Review Fix Exclusive: Andrew Rothkin Q & A

New York writer and director Andrew Rothkin has decided to press his luck once again by showcasing his play “Danny” for the third time, making its first debut at the Planet Connections Festival in the Green Room Theatre. A comic dramatization of old college friends scorned by a tragic accident that are years later forced to sever ties to the past and move forward with their futures. Having won the Outstanding Overall Production of a Short Play, One-Act, or Monologue award in 2009, can Rothkin dazzle the judges two-years straight?

Review Fix: How long did it take to write the play?

Andrew Rothkin: This is actually the third time I put up this play. I had initially written it about 10-years ago. The first time I produced it was something like ’99 or ’98 and then I produced it a year or two later. It’s been through many many changes. This is also the first time I ever directed it. The first two times it went up I was acting in it.

RF: How has the play improved with each production?

Rothkin: Each production is a little bit better than the one before. There are possibly somethings that might have been easier the last time it went up. This is the first time it’s gone up for a festival. The first time I had a producer credit. I was young and it was the first show I ever wrote that was put up so I had very little control over anything. I let the producer and director take over everything. The second time I wasn’t the director so I didn’t have as much say, but we were able to paint the set.

RF:What was the message you were trying to get across to your audience?

Rothkin: In this particular play there’s a lot. I think this is one of my more thought-provoking pieces, where there’s a lot that I’m saying to the audience, but I let them come away with it what they will. A lot of my reoccurring themes that I write are looking into your life. Where you are in your life right now, are you living the life that you want to lead, why or why not? What’s in your way and what are you going to do with the life you want to lead? Are you being genuine to yourself? A number of my plays and this probably more than any of them is about the past, the present, the future in terms of the person’s own past.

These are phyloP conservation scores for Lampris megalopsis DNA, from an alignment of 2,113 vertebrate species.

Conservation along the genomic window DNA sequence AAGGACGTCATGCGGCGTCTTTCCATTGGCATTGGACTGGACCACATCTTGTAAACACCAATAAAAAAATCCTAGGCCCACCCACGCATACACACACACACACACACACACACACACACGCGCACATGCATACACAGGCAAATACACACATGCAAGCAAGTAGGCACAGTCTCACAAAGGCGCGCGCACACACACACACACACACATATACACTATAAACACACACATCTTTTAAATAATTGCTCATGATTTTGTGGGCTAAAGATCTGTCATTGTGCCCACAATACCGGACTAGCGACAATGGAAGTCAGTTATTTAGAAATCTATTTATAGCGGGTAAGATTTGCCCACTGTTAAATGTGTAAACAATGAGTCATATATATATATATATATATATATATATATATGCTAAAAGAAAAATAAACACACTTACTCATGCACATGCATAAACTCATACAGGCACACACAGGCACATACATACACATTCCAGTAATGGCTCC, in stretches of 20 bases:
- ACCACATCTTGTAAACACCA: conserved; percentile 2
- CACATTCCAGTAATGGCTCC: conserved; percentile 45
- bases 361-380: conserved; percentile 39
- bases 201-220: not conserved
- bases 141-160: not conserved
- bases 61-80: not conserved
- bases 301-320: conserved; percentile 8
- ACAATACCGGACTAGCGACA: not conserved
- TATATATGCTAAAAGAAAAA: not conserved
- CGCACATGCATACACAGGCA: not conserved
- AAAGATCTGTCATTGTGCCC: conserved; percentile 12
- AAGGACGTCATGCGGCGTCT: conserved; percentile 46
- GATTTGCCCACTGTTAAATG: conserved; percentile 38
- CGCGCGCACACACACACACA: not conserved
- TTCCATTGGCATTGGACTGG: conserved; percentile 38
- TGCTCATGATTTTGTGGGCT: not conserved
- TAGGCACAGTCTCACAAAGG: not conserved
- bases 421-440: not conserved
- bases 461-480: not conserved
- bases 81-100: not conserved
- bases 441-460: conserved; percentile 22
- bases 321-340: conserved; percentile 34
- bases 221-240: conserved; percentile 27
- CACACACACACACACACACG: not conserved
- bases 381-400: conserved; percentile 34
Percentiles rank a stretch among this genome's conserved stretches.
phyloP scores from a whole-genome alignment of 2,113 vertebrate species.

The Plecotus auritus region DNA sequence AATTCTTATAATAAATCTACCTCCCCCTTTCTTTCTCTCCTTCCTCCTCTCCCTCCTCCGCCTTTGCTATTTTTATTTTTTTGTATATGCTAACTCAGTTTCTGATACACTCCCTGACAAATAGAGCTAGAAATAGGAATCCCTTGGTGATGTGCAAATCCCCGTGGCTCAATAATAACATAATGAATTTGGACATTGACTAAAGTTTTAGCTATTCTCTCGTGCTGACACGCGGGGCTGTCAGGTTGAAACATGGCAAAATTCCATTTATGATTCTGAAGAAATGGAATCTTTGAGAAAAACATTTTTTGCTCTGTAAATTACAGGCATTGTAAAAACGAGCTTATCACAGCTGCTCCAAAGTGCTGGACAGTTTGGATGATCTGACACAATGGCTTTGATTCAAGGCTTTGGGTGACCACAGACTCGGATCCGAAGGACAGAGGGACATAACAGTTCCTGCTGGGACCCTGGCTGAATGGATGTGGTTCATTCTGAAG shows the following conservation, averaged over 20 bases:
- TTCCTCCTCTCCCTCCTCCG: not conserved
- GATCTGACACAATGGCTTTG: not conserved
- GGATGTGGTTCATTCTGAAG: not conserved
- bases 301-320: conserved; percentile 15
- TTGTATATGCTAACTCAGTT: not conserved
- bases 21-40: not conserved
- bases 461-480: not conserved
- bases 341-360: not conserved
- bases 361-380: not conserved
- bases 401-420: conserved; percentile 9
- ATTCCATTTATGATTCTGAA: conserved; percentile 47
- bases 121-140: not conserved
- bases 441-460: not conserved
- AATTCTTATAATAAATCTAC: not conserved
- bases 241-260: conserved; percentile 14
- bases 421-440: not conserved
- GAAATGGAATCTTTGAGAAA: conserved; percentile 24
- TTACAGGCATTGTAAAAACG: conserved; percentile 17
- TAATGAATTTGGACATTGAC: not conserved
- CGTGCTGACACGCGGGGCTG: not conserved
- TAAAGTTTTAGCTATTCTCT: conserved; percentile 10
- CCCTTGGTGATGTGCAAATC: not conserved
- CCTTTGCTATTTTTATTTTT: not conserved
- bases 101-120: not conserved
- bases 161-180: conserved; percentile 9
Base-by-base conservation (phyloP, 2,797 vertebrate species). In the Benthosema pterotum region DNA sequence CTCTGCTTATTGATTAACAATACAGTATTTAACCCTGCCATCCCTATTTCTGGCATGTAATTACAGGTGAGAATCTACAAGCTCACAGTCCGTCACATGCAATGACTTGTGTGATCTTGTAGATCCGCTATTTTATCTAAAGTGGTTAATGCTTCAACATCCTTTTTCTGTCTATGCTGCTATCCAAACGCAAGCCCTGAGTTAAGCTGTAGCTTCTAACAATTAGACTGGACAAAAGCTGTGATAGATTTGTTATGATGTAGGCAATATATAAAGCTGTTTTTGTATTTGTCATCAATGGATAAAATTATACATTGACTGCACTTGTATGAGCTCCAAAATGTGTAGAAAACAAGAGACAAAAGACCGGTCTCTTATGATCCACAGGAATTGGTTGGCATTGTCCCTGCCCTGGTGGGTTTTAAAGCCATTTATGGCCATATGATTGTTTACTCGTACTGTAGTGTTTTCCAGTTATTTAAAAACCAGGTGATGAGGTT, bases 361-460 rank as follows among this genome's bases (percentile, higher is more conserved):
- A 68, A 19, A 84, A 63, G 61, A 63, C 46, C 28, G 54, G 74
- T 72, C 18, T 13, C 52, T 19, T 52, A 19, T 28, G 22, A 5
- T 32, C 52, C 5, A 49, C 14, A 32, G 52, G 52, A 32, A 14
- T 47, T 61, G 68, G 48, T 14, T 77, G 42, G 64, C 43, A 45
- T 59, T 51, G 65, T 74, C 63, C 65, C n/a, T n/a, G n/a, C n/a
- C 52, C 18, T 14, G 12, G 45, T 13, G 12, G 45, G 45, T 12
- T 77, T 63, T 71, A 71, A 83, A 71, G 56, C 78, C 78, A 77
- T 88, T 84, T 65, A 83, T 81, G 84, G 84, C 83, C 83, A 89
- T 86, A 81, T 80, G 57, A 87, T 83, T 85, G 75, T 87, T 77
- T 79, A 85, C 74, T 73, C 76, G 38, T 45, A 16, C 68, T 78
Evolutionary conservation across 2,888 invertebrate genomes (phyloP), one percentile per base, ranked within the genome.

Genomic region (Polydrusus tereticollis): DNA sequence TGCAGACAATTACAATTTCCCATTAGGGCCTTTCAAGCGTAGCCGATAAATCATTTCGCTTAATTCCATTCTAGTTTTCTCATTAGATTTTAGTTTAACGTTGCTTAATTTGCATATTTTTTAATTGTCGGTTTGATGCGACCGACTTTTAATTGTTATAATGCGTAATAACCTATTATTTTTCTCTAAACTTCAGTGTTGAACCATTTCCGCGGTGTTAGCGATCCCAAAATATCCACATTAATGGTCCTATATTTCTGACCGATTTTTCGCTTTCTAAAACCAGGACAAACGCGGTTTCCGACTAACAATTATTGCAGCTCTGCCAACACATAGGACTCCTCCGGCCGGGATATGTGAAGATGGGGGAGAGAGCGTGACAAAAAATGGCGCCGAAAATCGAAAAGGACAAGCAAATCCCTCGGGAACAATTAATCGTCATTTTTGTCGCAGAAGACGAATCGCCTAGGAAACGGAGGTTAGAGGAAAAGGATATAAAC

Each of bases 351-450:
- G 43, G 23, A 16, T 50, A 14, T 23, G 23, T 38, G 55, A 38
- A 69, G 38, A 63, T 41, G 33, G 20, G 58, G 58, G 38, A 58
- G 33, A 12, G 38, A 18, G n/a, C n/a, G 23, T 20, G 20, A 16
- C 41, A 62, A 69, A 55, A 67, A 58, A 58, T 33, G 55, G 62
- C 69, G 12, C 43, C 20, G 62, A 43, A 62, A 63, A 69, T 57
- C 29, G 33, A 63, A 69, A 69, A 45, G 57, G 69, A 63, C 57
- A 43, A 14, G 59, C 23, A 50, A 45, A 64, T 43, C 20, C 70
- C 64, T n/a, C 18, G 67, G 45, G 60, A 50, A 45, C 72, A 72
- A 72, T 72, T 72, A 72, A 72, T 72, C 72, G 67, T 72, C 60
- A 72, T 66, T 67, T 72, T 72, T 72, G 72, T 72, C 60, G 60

RF: Which of the six characters is your favorite?

Rothkin: What comes to mind off-hand is the character of Marco, because he’s sort of like my Oscar Wilde character. He’s got the wittiest lines; he’s got half the lines in the play. He’s this really flamboyant outrageous character and I had a lot of fun writing his lines. But all of the characters have something. Each one I think is distinct, each one I think is real. I love something about each one of them.

RF:What was the most challenging part of producing the play?

Rothkin: It would have been much easier to do if we had an extra six weeks or two months. There’s never enough time. There’s so much history in this play. These people have known each other for years and have created that sense of ensemble. I think the actors do a great job, but if we had more time it would have been great. Another thing is that we really had a lot of challenges with the set for this particular production.

RF: Last year you won an award for the play, “Meredith’s Ring” can you tell us about that experience?

Rothkin: It was a two-person 45-minute one-act play. I had been living in New York for about 20-years and last year I decided to move in with my family in Baltimore. My friend Glory and Frank Calo started the festival last year and I was sad I couldn’t be apart of Planet Connections Festival for the first year they were doing it. But somehow I got it together and created a 45-minute play. I wanted to do a one-act, because I didn’t want to deal with the pressure of filling in the seats. I used two Baltimore actors, we rehearsed it, we came up and we did it here. That was a really neat experience.